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HOW PAIN WORKS: the basics

Updated: Sep 21, 2020

Pain is different to tissue injury, yet we commonly think of them as one and the same. Find out more about how pain works and how understanding this can deepen roots for pain care.

When your roots run deep, there is no need to fear the wind African proverb

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HOW PAIN WORKS:

THE DIFFERENCE BETWEEN PAIN AND NOCICEPTION

Picture this: you’re out hiking on a mountain and you roll your ankle. It hurts! You can see your ankle has started to swell and when try to put weight on it, it’s really painful. You assume you’ve done damage to your ankle, probably sprained the ligaments and that the injury has caused some inflammation. You assume that the pain you’re experiencing is coming from your ankle. Now, what if I said that all pain we experience is ultimately the output of our brains? And further, that the pain itself can’t biologically come from your ankle. Your natural reaction, a reasonable one at that, might be surprise or even disbelief…..clearly the pain is in your ankle and therefore must be coming from your injured ankle…but is it?

Let’s look biologically at what happens. When you roll your ankle, nerves called nociceptors are activated, sending signals from your ankle to your spinal cord, and then onto your brain to say that your ankle has been stretched and that there is potential danger in the area. The important thing is this isn’t pain at this point; nociceptors are “danger detectors” simply signalling to the brain that there is some potential danger in the body. (1-3)

Once this nociception has been transmitted to the brain, your brain must react and then try to make sense of this sensation, at the same time as taking in and processing lots of other information. In a split second, beyond your conscious control, your brain goes to work. Detecting potential threat to you and your tissues, your emotional brain (i.e. the limbic system consisting of areas such as the amygdala, insula and anterior cingulate cortex) is activated and begins to protect you, recruiting your motor cortex in the process. Instinctively you hop, take the weight off, maybe sit down and gingerly touch your foot to check for damage.(4) Other parts of your brain, like the insula and cognitive centers like the pre-frontal cortex and again anterior cingulate cortex, start to integrate information about the significance and impact of this suspected injury, like the fact that you’re on a cliff path, and you felt your ankle twist- your brain is making sense of what’s happened.(4,5) Your brain is also drawing on information from your past- have you sprained your ankle before and what were the consequences? And it’s drawing conclusions about the consequences of you spraining your ankle a mile from your car on a mountain- how will you get back? Is it safe to move? Do you need an x-ray?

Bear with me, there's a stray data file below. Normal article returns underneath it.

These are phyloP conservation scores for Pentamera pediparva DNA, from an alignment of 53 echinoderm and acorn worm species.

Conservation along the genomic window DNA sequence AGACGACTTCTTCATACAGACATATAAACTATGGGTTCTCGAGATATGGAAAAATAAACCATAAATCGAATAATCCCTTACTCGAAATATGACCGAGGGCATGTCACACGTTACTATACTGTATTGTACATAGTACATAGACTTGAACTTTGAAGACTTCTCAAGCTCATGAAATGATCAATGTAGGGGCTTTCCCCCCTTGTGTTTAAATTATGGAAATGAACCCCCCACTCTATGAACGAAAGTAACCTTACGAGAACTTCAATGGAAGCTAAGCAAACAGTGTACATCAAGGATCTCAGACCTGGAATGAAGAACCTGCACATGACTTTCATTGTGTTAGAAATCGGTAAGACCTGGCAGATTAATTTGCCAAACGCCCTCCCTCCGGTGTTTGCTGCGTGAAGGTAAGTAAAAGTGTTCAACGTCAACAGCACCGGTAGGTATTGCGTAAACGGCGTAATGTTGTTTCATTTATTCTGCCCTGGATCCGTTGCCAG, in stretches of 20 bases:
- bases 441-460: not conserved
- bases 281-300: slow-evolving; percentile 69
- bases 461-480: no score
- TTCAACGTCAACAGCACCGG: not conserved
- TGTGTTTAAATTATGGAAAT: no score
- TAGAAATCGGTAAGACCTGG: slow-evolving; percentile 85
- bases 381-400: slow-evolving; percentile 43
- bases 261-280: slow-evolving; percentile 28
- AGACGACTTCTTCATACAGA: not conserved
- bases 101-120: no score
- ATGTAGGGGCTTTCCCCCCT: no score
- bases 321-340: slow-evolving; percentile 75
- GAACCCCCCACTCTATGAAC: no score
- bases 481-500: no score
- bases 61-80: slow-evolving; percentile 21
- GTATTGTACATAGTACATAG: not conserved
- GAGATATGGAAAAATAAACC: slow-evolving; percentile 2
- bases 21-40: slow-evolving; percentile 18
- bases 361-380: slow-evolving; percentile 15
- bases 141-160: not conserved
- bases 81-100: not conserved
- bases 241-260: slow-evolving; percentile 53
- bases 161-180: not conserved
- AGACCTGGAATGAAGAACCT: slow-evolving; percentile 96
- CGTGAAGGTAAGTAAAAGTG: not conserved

Your brain’s job right now is to decide how much threat you and your body part are in. If the brain decides on investigation that you/your tissues are under threat, you will experience pain as part of your body’s natural, in-built protective mechanisms. If the brain, for whatever reason computes that you are not under threat or indeed if something else is going on that’s more important, then you will experience less pain or no pain right now. (2) Saying that “the brain decides” often makes it sound like this happens under our conscious control. We’ll talk about this later as we explore the brain in more detail but at least initially much of this occurs really quickly and outside our conscious control. (4)

And so, pain really is the output of the brain but it’s the result of many inputs from tissue sensations to what we think, our attention and focus, memory and our emotional states. Ultimately, as a main survival tool, pain’s job is to protect us. It’s a very important job, but as we’ll see in the next few blogs, sometimes our nervous system can become over-protective (or sensitized) and we experience pain even when there’s little or no danger or damage.

Understanding pain may also allow us to utilize the breadth of our professional skills to address some of the multiple areas for pain care and integrate yoga as part of this pain care.


WHY DOES KNOWING THIS MATTER?

Pain is a normal human experience for all of us. Understanding how it works allows us to move beyond thinking that the pain people experience is always directly related to tissue injury. A broader understanding of the balance between physical injury and inflammation with how the nervous system reacts (as well as immune and endocrine system responses) allows much greater scope to explore multiple avenues back to health.

Namaste,

Niamh

REFERENCES

1. Butler DS. The Sensitive Nervous System. Adelaide: Noigroup Publications; 2000.

2. Butler D, Moseley LG. Explain Pain. Adeliade: Noigroup Publications; 2003.

3. Woolf CJ, Ma Q. Nociceptors--noxious stimulus detectors. Neuron. 2007;55(3):353-364.

4. Lumley MA, Cohen JL, Borszcz GS, et al. Pain and emotion: a biopsychosocial review of recent research. Journal of clinical psychology. 2011;67(9):942-968.

5. Wiech K, Lin CS, Brodersen KH, Bingel U, Ploner M, Tracey I. Anterior insula integrates information about salience into perceptual decisions about pain. The Journal of neuroscience : the official journal of the Society for Neuroscience. 2010;30(48):16324-16331.

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